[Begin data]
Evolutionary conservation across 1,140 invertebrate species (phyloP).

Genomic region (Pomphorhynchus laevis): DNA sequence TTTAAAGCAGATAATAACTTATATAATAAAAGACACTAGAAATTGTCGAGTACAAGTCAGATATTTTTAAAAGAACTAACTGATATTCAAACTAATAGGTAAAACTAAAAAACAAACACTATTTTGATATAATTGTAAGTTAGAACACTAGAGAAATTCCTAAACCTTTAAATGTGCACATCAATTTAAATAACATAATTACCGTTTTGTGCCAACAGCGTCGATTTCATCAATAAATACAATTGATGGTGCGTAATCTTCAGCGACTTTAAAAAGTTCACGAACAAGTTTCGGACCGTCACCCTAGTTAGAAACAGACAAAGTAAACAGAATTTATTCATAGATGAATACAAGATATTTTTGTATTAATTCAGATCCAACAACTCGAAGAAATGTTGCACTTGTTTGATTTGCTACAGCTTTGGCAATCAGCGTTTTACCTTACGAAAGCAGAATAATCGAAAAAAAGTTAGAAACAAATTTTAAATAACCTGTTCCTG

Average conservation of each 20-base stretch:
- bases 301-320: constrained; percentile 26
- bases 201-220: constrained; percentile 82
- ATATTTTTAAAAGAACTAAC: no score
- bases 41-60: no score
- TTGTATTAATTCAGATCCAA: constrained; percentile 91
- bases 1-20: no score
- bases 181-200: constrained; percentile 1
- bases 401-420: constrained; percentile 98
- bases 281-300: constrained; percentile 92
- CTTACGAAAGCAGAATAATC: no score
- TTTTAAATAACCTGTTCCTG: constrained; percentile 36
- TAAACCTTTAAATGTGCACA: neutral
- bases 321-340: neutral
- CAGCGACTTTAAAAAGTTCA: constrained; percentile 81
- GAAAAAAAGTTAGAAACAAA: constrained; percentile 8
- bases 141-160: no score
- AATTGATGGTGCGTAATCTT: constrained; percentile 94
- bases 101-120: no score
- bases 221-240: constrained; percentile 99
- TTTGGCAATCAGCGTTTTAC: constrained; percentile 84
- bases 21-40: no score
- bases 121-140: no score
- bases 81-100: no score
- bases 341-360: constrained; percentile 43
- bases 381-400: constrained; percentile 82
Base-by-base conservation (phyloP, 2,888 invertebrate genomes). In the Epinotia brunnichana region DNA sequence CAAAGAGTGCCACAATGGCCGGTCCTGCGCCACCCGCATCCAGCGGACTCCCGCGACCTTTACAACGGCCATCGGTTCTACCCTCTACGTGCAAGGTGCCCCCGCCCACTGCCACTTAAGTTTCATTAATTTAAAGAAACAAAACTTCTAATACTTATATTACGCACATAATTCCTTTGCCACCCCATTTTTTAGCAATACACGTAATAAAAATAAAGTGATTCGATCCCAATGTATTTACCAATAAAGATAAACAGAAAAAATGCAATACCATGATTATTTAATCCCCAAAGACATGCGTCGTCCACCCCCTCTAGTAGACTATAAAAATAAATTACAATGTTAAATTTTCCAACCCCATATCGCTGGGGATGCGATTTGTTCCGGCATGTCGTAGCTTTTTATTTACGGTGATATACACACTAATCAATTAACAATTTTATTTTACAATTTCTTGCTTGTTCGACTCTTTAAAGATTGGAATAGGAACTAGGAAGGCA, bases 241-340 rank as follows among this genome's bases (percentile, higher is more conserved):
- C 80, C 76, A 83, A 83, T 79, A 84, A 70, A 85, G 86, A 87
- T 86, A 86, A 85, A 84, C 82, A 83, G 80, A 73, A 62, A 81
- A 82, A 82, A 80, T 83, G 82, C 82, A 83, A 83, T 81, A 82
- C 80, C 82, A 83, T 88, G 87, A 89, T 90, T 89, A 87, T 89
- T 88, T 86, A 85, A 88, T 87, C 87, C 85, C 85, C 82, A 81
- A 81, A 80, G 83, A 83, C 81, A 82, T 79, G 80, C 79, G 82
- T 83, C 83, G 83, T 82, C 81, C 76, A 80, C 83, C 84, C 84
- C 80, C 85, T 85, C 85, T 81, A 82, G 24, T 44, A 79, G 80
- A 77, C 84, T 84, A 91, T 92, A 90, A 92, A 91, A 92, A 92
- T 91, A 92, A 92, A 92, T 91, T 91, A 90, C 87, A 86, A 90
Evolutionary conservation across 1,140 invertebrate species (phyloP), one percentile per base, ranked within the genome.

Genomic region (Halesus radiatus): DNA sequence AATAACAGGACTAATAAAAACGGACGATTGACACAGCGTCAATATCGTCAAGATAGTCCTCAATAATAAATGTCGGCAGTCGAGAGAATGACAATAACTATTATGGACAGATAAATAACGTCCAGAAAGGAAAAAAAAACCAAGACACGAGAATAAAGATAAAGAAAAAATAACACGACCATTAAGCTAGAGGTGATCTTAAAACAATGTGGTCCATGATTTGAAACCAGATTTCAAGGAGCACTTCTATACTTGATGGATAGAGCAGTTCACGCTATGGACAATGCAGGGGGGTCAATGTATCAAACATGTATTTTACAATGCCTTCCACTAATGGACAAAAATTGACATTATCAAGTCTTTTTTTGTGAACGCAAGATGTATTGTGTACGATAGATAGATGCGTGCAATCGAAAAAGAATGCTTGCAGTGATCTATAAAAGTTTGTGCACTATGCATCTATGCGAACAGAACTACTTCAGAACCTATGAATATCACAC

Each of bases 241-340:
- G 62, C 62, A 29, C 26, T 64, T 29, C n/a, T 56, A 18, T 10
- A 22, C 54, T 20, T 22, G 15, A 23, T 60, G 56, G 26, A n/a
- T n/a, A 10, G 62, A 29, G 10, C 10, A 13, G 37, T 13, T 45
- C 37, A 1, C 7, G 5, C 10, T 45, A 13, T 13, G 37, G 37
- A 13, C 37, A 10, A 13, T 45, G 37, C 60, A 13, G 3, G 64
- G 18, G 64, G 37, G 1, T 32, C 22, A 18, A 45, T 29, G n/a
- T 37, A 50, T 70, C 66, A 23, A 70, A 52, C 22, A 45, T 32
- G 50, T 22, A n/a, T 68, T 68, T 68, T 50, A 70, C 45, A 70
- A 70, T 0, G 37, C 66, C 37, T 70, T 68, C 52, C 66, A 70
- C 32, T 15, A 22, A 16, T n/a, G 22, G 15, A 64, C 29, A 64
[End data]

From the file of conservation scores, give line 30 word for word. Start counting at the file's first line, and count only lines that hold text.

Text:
- C 80, C 76, A 83, A 83, T 79, A 84, A 70, A 85, G 86, A 87